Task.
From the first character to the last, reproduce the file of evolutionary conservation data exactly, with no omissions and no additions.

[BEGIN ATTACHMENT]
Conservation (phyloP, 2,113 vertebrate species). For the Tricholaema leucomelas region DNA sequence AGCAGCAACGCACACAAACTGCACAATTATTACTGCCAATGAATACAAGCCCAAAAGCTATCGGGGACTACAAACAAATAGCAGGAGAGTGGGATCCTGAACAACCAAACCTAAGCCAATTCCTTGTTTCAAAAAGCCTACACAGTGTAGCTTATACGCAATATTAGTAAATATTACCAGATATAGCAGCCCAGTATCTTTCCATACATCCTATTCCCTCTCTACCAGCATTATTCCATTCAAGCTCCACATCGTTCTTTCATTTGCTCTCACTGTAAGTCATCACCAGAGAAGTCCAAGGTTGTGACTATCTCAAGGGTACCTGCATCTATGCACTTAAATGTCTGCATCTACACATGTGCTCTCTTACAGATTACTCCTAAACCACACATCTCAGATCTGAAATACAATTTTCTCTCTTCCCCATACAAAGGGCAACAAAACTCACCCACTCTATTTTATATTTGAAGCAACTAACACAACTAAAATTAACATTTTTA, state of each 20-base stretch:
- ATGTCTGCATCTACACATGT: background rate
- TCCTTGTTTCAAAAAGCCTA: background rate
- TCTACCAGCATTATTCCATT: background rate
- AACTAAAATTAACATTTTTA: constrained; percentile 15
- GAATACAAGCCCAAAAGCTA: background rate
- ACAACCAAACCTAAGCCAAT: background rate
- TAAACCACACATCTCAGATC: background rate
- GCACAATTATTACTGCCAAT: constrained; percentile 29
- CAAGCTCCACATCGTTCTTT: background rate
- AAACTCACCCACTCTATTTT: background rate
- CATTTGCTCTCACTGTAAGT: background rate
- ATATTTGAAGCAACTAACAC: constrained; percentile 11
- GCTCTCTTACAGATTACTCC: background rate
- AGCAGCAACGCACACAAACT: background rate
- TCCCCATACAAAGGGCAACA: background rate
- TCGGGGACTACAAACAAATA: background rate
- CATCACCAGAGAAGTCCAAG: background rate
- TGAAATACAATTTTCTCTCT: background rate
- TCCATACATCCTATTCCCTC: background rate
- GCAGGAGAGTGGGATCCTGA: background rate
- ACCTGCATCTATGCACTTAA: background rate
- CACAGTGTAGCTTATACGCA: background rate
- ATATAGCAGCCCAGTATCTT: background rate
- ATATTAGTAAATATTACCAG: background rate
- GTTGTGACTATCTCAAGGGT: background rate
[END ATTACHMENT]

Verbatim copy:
Conservation (phyloP, 2,113 vertebrate species). For the Tricholaema leucomelas region DNA sequence AGCAGCAACGCACACAAACTGCACAATTATTACTGCCAATGAATACAAGCCCAAAAGCTATCGGGGACTACAAACAAATAGCAGGAGAGTGGGATCCTGAACAACCAAACCTAAGCCAATTCCTTGTTTCAAAAAGCCTACACAGTGTAGCTTATACGCAATATTAGTAAATATTACCAGATATAGCAGCCCAGTATCTTTCCATACATCCTATTCCCTCTCTACCAGCATTATTCCATTCAAGCTCCACATCGTTCTTTCATTTGCTCTCACTGTAAGTCATCACCAGAGAAGTCCAAGGTTGTGACTATCTCAAGGGTACCTGCATCTATGCACTTAAATGTCTGCATCTACACATGTGCTCTCTTACAGATTACTCCTAAACCACACATCTCAGATCTGAAATACAATTTTCTCTCTTCCCCATACAAAGGGCAACAAAACTCACCCACTCTATTTTATATTTGAAGCAACTAACACAACTAAAATTAACATTTTTA, state of each 20-base stretch:
- ATGTCTGCATCTACACATGT: background rate
- TCCTTGTTTCAAAAAGCCTA: background rate
- TCTACCAGCATTATTCCATT: background rate
- AACTAAAATTAACATTTTTA: constrained; percentile 15
- GAATACAAGCCCAAAAGCTA: background rate
- ACAACCAAACCTAAGCCAAT: background rate
- TAAACCACACATCTCAGATC: background rate
- GCACAATTATTACTGCCAAT: constrained; percentile 29
- CAAGCTCCACATCGTTCTTT: background rate
- AAACTCACCCACTCTATTTT: background rate
- CATTTGCTCTCACTGTAAGT: background rate
- ATATTTGAAGCAACTAACAC: constrained; percentile 11
- GCTCTCTTACAGATTACTCC: background rate
- AGCAGCAACGCACACAAACT: background rate
- TCCCCATACAAAGGGCAACA: background rate
- TCGGGGACTACAAACAAATA: background rate
- CATCACCAGAGAAGTCCAAG: background rate
- TGAAATACAATTTTCTCTCT: background rate
- TCCATACATCCTATTCCCTC: background rate
- GCAGGAGAGTGGGATCCTGA: background rate
- ACCTGCATCTATGCACTTAA: background rate
- CACAGTGTAGCTTATACGCA: background rate
- ATATAGCAGCCCAGTATCTT: background rate
- ATATTAGTAAATATTACCAG: background rate
- GTTGTGACTATCTCAAGGGT: background rate